Monday, February 8, 2021

Are the Parties Taking Different Paths on the 2024 Primary Calendar?

"Two roads diverged in a yellow wood..."
    -- Robert Frost (opening line from "The Road Not Taken")

Since the inauguration the other week FHQ has devoted considerable (virtual) ink to the 2024 presidential primary that is coming into shape, even two years before the first serious/viable candidates are likely to throw their respective hats in the ring. 

Look, it is early. But already there are some important stories about the 2024 nomination processes and particular focus has been placed on the order of the earliest states on the primary calendar. Iowa had problems with its caucuses in 2020. Nevada is considering a switch to a primary, and further may opt to challenge Iowa and New Hampshire in so doing. And New Hampshire is New Hampshire: free to allow an empowered secretary of state to simply wait things out (and hope the national parties do not turn their penalties on the Granite state to enforce a new order).

All of this -- even among a small group of states -- highlights the overlapping interests and incentives involved in both maintaining and reforming (or often merely tweaking) the rules that govern how both national parties select and allocate the delegates that ultimately nominate their presidential candidates. 

The national parties on some level enjoy the stability/certainty of an early calendar order that persists across cycles. No, it may not be perfect for one or both parties, but the devil one knows is often preferable to the unknown one that may bring with it unintended consequences that leave a system worse off than the status quo ante. And that is often true even in the face of (legitimate) pressure to make changes from groups within the broader party coalition. 

The states and state parties offer at least two other sets of interests and incentives and they two do not always work in concert with one another (and sometimes that goes beyond just simple partisan differences between the governing party in a state legislature -- if there is a unified one -- and an opposition state party). 

Take the delicate dance now starting in Nevada. Democrats control not only the state legislature, but the state government. Between the legislative and executive branches, there is unified Democratic control. Both seeing an opening in the wake of Iowa's 2020 issues and responding to pressure within the Democratic party coalition, the state government seems poised to move away from caucuses as the means of allocating national convention delegates to a state-run presidential primary. And Republicans in the state -- both in the legislature and within the formal state party apparatus -- are not opposed to that change.  And that is a reflection of the different incentives on the Republican side within the party coalition and ahead of a likely open and competitive presidential nomination race in 2024.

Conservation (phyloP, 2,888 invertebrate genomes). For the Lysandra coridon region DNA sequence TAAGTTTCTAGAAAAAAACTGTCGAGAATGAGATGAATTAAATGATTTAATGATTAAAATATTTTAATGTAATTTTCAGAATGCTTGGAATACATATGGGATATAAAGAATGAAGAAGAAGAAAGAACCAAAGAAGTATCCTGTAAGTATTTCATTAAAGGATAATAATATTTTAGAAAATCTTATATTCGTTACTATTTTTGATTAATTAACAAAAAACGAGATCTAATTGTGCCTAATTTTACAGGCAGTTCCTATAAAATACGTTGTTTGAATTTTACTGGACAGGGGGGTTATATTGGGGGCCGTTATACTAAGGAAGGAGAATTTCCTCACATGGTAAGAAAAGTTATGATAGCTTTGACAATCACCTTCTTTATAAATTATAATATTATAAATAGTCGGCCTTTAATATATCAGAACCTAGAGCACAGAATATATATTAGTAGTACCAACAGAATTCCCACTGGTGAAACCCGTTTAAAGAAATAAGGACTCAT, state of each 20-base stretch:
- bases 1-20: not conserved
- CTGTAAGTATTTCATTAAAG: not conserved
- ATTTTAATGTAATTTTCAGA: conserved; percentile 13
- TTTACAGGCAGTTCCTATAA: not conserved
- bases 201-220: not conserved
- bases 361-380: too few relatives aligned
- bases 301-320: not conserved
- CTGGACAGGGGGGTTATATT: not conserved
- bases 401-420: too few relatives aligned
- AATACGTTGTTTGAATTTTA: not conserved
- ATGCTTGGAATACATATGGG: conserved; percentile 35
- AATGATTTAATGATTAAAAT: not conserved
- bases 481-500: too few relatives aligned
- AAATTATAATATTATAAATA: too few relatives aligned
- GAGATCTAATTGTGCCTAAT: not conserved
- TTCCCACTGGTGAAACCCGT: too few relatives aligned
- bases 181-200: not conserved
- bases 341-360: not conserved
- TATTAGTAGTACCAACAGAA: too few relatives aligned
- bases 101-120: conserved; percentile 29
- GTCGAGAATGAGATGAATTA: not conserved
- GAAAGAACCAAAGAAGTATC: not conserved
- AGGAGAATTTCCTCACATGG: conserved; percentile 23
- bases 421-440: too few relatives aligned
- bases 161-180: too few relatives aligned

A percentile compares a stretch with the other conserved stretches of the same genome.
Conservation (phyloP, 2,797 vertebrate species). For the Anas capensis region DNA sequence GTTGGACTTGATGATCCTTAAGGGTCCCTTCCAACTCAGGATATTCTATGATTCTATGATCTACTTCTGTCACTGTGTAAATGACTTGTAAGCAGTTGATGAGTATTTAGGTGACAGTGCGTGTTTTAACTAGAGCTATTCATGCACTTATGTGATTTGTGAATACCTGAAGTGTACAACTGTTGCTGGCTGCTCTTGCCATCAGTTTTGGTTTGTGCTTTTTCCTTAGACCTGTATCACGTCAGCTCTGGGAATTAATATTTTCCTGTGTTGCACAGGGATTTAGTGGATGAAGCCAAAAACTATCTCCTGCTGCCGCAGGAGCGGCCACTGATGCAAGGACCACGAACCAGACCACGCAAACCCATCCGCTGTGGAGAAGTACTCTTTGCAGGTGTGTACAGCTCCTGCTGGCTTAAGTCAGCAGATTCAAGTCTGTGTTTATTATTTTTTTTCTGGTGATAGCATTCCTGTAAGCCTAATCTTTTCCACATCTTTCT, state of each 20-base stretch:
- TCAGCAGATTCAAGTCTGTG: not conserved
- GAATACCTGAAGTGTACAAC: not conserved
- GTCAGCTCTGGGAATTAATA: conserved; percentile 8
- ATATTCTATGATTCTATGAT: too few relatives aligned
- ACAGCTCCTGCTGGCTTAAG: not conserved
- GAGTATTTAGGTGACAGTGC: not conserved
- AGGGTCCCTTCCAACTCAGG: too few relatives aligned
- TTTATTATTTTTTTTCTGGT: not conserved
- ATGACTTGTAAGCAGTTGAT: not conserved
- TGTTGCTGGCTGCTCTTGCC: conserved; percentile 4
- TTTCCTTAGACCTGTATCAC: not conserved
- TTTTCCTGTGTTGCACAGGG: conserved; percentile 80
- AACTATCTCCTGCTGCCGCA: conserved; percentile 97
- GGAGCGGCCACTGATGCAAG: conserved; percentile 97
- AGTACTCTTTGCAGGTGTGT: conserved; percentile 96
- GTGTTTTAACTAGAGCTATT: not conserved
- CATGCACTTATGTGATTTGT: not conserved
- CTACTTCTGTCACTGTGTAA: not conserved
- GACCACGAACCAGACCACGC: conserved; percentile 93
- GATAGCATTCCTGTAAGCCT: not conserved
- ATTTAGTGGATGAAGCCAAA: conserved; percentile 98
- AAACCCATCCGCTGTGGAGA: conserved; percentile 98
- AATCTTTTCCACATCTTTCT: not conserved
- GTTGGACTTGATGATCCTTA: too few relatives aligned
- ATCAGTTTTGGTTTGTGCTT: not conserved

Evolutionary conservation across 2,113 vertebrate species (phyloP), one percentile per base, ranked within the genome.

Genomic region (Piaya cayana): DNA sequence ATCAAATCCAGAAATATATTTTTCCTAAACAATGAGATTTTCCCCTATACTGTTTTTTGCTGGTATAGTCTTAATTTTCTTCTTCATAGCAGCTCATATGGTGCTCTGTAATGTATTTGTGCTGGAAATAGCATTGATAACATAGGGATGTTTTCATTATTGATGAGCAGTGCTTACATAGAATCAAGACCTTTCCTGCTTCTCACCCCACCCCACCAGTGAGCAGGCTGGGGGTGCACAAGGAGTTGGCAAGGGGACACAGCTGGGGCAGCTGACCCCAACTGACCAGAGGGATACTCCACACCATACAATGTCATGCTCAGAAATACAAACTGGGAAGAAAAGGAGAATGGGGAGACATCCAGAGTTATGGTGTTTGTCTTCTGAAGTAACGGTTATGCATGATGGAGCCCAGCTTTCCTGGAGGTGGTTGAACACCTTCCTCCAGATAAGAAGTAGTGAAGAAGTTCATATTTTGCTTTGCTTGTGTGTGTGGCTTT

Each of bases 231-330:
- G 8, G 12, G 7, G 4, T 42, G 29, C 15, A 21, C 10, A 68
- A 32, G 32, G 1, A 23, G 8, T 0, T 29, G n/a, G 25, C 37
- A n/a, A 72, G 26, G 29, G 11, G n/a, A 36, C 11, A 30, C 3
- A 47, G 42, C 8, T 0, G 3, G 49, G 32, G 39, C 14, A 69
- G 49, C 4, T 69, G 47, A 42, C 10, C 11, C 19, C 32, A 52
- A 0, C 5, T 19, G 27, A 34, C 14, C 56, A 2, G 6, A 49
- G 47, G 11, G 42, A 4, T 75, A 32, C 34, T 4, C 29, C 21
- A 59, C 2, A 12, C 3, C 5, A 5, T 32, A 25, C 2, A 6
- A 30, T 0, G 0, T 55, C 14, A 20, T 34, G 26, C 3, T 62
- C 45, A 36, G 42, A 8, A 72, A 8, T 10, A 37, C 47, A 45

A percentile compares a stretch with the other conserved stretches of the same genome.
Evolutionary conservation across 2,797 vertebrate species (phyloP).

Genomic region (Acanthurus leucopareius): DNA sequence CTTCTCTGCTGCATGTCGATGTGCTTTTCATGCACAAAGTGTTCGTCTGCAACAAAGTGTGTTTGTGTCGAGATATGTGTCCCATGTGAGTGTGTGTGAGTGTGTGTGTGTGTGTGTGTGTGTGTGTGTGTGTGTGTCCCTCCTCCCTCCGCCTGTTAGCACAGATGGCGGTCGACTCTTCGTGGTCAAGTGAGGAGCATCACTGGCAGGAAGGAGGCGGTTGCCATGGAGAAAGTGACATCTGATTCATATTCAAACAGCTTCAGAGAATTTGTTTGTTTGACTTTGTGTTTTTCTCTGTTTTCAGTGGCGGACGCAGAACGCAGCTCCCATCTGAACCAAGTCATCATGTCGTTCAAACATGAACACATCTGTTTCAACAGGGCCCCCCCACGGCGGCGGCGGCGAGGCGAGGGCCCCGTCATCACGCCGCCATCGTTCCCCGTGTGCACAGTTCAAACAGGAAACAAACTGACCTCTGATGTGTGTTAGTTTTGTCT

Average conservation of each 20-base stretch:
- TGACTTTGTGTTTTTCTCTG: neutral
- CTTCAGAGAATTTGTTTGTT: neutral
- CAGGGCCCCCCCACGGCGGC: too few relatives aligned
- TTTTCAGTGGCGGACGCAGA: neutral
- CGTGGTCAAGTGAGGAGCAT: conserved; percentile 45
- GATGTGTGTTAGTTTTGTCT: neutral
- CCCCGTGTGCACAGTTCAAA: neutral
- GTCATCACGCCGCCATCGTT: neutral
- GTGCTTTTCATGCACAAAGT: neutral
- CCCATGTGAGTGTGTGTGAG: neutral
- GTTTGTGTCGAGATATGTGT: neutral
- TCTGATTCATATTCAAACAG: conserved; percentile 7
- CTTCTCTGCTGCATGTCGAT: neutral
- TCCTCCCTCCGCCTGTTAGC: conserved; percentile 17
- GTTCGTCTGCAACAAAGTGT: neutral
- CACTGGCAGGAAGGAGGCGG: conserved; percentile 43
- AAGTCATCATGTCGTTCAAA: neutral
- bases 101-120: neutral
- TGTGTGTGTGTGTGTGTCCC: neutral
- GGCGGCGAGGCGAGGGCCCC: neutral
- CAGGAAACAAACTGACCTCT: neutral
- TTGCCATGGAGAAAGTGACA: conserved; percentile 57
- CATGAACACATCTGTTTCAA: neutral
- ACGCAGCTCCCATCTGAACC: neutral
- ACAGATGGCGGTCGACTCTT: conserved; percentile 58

Those realities make it less likely that Nevada Republicans will have any desire to rock the boat. And that shows, particularly when it comes to any effort to move any hypothetical Nevada presidential primary to the first position on the primary calendar. Silver state Republicans very simply do not want to jeopardize their current position in the order. 

And that is a concern of sorts on the Democratic side as well. The forthcoming primary bill's sponsor, Nevada Assembly Speaker Jason Frierson (D), told the Las Vegas Review-Journal:
“We will have to work through (the bill’s) language and work with the national parties — both Democrats and Republicans — and convince them of Nevada’s importance in the West.”
DNC member from Nevada, Allison Stephens, in the same story added:
“We don’t want to compromise our position as No. 3 in the nation. We can not fall below third. If changing to a primary would jeopardize our early state status, I would be concerned. We do have to work within the parameters of the party.”
But although the interests and incentives may be similar, the actions to this point in the cycle across the two parties are noteworthy. This primary effort may go forward with bipartisan support in the Nevada legislature, but both sides on the state level are cognizant of the stakes there and on the national party level. And so far the two parties have diverged in important ways. 

On the Republican side, there has been a concerted effort among carve-out state members of the Republican National Committee to band together in order to protect the status quo. That is why Nevada Republican Party chair, Michael McDonald acknowledged a desire in the state to be first but also noted that:
"We're united with the RNC to make that happen. We have a great working relationship with the four carve-out states and a great working relationship with the RNC. We respect each other and we don't intend to move anything. We respect each other's position."
Democrats in Nevada and nationally are performing a similar dance, but the one big thing to this point in how the calendar in particular is coming together for 2024 is that the same carve-out state coalition to protect the status quo start to the primary calendar has not yet materialized among the national party membership from those states. That is not to suggest that that will not happen. But it has not to this point, in stark contrast to how carve-out state Republicans are approaching the cycle. 

This may in retrospect months from now be much ado about nothing. But it could also be that once again there is a different approach to this across parties. And importantly that says something about the stability of the system long term. Changes tend to last when both parties agree to them, whether formally or informally. And there is a divergence between the two parties at this early juncture. 

No comments: